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Review: In ‘Cesar Chavez,’ strong actresses overshadow title character

A biographical feature detailing the life of Cesar Chavez is long overdue, so many people will welcome the arrival of director Diego Luna’s latest, “Cesar Chavez.”

Luna, who shot to fame as an actor with the Mexican hit “Y Tu Mamá También,” tells the story of the labor leader by looking at the 1960s Delano grape strike and boycott against California growers by the United Farm Workers. Begun in 1965, the strike lasted more than five years, with Chavez eventually going on a fast that drew widespread attention.

Michael Peña, whose credits include Paul Haggis’ “Crash,” David O. Russell’s “American Hustle” and David Ayer’s “End of Watch,” stars as Chavez. And the actor says that he tried to study Chavez’s soft-spoken yet firm oratory. But while his portrayal may be verbally authentic, the gravitas and complexity of the union leader doesn’t come across as well as intended. And that detracts from the overall effectiveness of the film.

It’s not entirely Peña’s fault. He has to try to keep up with two high-powered actresses: America Ferrera as Chavez’s wife, Helen, whose loyalty to the cause was sorely tested, and the volatile Rosario Dawson as Dolores Huerta, the co-founder of the National Farmworkers Association, which later became the United Farm Workers.

Dawson, in particular, shines as the fiery labor leader who gave up a teaching career to help organize workers. And she’s a scene-stealer.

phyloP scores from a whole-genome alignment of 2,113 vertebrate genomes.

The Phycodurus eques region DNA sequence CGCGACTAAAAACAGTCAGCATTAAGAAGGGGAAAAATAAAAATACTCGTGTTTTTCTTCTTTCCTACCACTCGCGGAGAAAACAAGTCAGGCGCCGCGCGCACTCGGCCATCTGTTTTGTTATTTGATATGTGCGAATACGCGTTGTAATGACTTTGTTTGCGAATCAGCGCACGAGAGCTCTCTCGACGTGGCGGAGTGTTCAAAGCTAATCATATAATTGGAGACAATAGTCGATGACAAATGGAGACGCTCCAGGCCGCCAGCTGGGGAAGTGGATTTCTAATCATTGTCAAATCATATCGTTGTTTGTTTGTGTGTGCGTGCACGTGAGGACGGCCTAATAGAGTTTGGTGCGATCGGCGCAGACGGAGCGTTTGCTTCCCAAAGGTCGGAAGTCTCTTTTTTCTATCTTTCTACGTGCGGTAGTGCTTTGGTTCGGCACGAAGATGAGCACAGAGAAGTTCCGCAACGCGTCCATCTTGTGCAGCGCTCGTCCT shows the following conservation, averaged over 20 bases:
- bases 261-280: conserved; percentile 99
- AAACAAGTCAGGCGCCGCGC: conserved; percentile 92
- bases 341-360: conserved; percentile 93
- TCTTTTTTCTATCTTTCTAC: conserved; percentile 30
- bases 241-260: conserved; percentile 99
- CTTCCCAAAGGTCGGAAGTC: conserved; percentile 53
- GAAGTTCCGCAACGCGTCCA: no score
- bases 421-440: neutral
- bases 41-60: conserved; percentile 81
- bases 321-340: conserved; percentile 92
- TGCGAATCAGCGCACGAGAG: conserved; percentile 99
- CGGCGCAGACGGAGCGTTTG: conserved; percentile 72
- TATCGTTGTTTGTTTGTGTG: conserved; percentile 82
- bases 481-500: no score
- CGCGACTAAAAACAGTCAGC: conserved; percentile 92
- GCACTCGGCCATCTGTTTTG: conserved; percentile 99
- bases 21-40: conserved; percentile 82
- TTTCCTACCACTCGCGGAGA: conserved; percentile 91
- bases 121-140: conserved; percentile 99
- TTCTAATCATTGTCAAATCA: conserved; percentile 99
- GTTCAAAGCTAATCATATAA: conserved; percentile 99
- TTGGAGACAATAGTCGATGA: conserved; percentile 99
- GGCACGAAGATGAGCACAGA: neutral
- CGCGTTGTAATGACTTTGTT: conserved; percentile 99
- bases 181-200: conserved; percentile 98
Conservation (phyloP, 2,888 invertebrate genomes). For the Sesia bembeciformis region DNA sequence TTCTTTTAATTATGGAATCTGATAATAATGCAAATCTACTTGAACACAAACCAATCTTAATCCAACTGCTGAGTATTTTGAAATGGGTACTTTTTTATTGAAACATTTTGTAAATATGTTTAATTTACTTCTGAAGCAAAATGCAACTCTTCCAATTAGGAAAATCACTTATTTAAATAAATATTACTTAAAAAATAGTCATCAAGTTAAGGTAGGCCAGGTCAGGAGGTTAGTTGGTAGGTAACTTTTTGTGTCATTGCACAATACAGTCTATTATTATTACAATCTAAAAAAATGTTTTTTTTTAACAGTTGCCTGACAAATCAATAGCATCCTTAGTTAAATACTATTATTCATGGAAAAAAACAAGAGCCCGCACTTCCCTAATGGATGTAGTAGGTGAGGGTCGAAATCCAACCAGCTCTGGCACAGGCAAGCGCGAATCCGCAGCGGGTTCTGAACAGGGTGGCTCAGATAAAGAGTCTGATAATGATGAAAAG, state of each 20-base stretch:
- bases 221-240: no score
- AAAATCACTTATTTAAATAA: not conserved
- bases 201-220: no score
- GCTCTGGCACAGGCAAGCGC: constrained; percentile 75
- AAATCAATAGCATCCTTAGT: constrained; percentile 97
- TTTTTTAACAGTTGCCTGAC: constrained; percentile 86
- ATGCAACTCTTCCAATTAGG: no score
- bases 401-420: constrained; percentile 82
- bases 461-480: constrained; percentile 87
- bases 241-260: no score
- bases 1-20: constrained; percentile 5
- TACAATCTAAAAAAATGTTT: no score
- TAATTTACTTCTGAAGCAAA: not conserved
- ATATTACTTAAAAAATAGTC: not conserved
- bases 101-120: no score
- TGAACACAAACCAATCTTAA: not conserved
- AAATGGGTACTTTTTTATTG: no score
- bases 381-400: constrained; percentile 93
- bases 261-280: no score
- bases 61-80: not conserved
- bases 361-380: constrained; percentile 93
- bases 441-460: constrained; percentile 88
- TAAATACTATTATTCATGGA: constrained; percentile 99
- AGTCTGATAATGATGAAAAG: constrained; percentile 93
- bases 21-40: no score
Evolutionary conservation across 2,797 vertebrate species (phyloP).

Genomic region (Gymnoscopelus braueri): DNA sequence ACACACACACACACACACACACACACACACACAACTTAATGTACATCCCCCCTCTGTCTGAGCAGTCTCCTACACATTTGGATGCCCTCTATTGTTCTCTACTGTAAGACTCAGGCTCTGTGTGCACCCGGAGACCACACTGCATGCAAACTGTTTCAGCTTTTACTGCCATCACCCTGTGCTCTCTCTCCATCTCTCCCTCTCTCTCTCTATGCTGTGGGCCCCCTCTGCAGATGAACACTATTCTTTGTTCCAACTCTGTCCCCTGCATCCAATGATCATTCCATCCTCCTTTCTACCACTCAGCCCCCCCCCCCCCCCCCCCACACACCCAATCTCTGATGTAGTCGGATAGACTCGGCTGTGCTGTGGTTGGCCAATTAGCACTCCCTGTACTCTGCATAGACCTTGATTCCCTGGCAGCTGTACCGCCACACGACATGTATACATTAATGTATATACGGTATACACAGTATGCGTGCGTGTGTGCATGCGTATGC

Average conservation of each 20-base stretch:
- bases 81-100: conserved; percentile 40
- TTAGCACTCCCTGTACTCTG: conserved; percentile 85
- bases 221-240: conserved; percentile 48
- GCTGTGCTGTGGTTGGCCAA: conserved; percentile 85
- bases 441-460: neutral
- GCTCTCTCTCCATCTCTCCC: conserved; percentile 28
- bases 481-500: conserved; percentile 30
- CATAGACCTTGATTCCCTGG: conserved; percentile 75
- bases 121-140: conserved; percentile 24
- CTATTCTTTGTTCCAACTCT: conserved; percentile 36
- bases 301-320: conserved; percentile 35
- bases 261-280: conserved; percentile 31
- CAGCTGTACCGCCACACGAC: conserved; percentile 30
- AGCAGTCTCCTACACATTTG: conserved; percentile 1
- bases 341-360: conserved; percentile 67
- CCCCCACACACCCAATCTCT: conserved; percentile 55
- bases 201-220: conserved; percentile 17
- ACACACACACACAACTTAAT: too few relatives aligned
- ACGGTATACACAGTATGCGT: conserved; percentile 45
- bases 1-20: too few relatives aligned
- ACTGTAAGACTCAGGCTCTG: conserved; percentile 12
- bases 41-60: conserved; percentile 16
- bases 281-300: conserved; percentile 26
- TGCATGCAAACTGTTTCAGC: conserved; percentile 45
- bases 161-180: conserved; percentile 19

Luna also creates a fictional, composite character to represent the leader of the growers who opposed Chavez’s efforts to organize workers. In the movie, he’s called Bogdonovitch, and he’s played by the usually excellent John Malkovich. But in “Cesar Chavez,” Malkovich doesn’t have much to work with when considering the script by Keir Pearson and Timothy J. Sexton. He’s more of an archetype of privilege rather than a fully fleshed-out character.

While much of the movie focuses on the tireless efforts of Chavez to organize workers, Luna deliberately tries to avoid deification of the labor leader by showing how much his work interfered with his family life. One of his sons, in fact, grows alienated over Chavez’s long absences.

And perhaps that’s the point: Although undoubtedly a great leader who struggled to build a nonviolent labor movement, Chavez was also a normal, simple man with flaws. And even those kinds of men and women can do exceptional things, especially if they stand together for justice. Or as Chavez and Huerta would say, “Sí, se puede.”

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